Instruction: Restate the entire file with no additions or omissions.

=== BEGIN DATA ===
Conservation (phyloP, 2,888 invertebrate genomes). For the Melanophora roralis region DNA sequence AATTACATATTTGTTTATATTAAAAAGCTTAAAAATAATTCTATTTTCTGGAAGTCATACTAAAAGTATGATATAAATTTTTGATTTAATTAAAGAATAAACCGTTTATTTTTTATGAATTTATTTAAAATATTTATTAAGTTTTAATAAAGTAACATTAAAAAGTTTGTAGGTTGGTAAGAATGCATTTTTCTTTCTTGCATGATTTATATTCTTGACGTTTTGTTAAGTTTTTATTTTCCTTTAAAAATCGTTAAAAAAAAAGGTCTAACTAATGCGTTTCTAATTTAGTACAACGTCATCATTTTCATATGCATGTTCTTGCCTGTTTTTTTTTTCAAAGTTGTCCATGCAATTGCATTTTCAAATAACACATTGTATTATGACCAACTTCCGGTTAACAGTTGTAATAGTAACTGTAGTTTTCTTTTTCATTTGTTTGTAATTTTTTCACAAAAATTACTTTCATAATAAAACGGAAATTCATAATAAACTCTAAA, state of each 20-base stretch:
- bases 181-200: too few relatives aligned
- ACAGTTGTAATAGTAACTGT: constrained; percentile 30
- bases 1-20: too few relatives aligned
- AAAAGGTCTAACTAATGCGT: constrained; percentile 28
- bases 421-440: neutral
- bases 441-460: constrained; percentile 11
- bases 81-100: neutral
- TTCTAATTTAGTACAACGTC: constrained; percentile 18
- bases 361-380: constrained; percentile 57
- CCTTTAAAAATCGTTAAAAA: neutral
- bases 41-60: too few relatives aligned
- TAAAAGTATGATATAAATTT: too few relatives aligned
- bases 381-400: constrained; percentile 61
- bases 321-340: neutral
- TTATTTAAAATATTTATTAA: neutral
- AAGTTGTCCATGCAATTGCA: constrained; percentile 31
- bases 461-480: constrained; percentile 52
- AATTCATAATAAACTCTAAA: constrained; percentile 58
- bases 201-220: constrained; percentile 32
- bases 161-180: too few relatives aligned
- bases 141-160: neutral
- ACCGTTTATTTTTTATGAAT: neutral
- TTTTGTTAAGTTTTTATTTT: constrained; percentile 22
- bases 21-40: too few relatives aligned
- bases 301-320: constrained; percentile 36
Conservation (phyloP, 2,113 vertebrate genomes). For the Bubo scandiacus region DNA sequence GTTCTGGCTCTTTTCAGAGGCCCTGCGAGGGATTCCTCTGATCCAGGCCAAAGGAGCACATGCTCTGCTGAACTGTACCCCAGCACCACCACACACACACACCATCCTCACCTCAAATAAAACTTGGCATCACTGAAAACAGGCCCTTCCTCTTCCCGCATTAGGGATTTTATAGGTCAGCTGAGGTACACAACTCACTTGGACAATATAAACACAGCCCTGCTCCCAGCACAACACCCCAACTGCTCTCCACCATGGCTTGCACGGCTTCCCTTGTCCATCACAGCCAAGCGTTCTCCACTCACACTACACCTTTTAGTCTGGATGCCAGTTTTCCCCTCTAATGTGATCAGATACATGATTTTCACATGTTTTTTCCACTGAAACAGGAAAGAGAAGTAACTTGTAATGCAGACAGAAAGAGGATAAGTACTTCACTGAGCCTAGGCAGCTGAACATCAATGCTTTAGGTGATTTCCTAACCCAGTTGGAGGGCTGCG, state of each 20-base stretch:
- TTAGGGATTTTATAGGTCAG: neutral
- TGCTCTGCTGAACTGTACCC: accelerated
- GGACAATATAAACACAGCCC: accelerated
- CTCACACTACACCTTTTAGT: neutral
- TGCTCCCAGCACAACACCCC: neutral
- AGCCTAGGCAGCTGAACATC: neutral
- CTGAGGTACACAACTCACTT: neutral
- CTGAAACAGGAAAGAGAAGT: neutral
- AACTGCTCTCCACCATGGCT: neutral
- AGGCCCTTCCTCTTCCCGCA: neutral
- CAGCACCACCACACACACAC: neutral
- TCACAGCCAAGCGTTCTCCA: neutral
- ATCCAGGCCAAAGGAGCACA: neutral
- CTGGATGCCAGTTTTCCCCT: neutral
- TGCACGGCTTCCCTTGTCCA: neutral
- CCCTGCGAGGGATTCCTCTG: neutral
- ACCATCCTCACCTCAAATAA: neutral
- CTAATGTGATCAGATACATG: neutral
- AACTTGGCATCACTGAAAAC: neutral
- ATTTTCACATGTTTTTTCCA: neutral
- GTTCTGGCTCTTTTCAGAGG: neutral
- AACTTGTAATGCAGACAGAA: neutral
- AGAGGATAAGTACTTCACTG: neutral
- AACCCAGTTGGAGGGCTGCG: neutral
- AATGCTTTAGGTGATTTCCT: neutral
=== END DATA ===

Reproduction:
Conservation (phyloP, 2,888 invertebrate genomes). For the Melanophora roralis region DNA sequence AATTACATATTTGTTTATATTAAAAAGCTTAAAAATAATTCTATTTTCTGGAAGTCATACTAAAAGTATGATATAAATTTTTGATTTAATTAAAGAATAAACCGTTTATTTTTTATGAATTTATTTAAAATATTTATTAAGTTTTAATAAAGTAACATTAAAAAGTTTGTAGGTTGGTAAGAATGCATTTTTCTTTCTTGCATGATTTATATTCTTGACGTTTTGTTAAGTTTTTATTTTCCTTTAAAAATCGTTAAAAAAAAAGGTCTAACTAATGCGTTTCTAATTTAGTACAACGTCATCATTTTCATATGCATGTTCTTGCCTGTTTTTTTTTTCAAAGTTGTCCATGCAATTGCATTTTCAAATAACACATTGTATTATGACCAACTTCCGGTTAACAGTTGTAATAGTAACTGTAGTTTTCTTTTTCATTTGTTTGTAATTTTTTCACAAAAATTACTTTCATAATAAAACGGAAATTCATAATAAACTCTAAA, state of each 20-base stretch:
- bases 181-200: too few relatives aligned
- ACAGTTGTAATAGTAACTGT: constrained; percentile 30
- bases 1-20: too few relatives aligned
- AAAAGGTCTAACTAATGCGT: constrained; percentile 28
- bases 421-440: neutral
- bases 441-460: constrained; percentile 11
- bases 81-100: neutral
- TTCTAATTTAGTACAACGTC: constrained; percentile 18
- bases 361-380: constrained; percentile 57
- CCTTTAAAAATCGTTAAAAA: neutral
- bases 41-60: too few relatives aligned
- TAAAAGTATGATATAAATTT: too few relatives aligned
- bases 381-400: constrained; percentile 61
- bases 321-340: neutral
- TTATTTAAAATATTTATTAA: neutral
- AAGTTGTCCATGCAATTGCA: constrained; percentile 31
- bases 461-480: constrained; percentile 52
- AATTCATAATAAACTCTAAA: constrained; percentile 58
- bases 201-220: constrained; percentile 32
- bases 161-180: too few relatives aligned
- bases 141-160: neutral
- ACCGTTTATTTTTTATGAAT: neutral
- TTTTGTTAAGTTTTTATTTT: constrained; percentile 22
- bases 21-40: too few relatives aligned
- bases 301-320: constrained; percentile 36
Conservation (phyloP, 2,113 vertebrate genomes). For the Bubo scandiacus region DNA sequence GTTCTGGCTCTTTTCAGAGGCCCTGCGAGGGATTCCTCTGATCCAGGCCAAAGGAGCACATGCTCTGCTGAACTGTACCCCAGCACCACCACACACACACACCATCCTCACCTCAAATAAAACTTGGCATCACTGAAAACAGGCCCTTCCTCTTCCCGCATTAGGGATTTTATAGGTCAGCTGAGGTACACAACTCACTTGGACAATATAAACACAGCCCTGCTCCCAGCACAACACCCCAACTGCTCTCCACCATGGCTTGCACGGCTTCCCTTGTCCATCACAGCCAAGCGTTCTCCACTCACACTACACCTTTTAGTCTGGATGCCAGTTTTCCCCTCTAATGTGATCAGATACATGATTTTCACATGTTTTTTCCACTGAAACAGGAAAGAGAAGTAACTTGTAATGCAGACAGAAAGAGGATAAGTACTTCACTGAGCCTAGGCAGCTGAACATCAATGCTTTAGGTGATTTCCTAACCCAGTTGGAGGGCTGCG, state of each 20-base stretch:
- TTAGGGATTTTATAGGTCAG: neutral
- TGCTCTGCTGAACTGTACCC: accelerated
- GGACAATATAAACACAGCCC: accelerated
- CTCACACTACACCTTTTAGT: neutral
- TGCTCCCAGCACAACACCCC: neutral
- AGCCTAGGCAGCTGAACATC: neutral
- CTGAGGTACACAACTCACTT: neutral
- CTGAAACAGGAAAGAGAAGT: neutral
- AACTGCTCTCCACCATGGCT: neutral
- AGGCCCTTCCTCTTCCCGCA: neutral
- CAGCACCACCACACACACAC: neutral
- TCACAGCCAAGCGTTCTCCA: neutral
- ATCCAGGCCAAAGGAGCACA: neutral
- CTGGATGCCAGTTTTCCCCT: neutral
- TGCACGGCTTCCCTTGTCCA: neutral
- CCCTGCGAGGGATTCCTCTG: neutral
- ACCATCCTCACCTCAAATAA: neutral
- CTAATGTGATCAGATACATG: neutral
- AACTTGGCATCACTGAAAAC: neutral
- ATTTTCACATGTTTTTTCCA: neutral
- GTTCTGGCTCTTTTCAGAGG: neutral
- AACTTGTAATGCAGACAGAA: neutral
- AGAGGATAAGTACTTCACTG: neutral
- AACCCAGTTGGAGGGCTGCG: neutral
- AATGCTTTAGGTGATTTCCT: neutral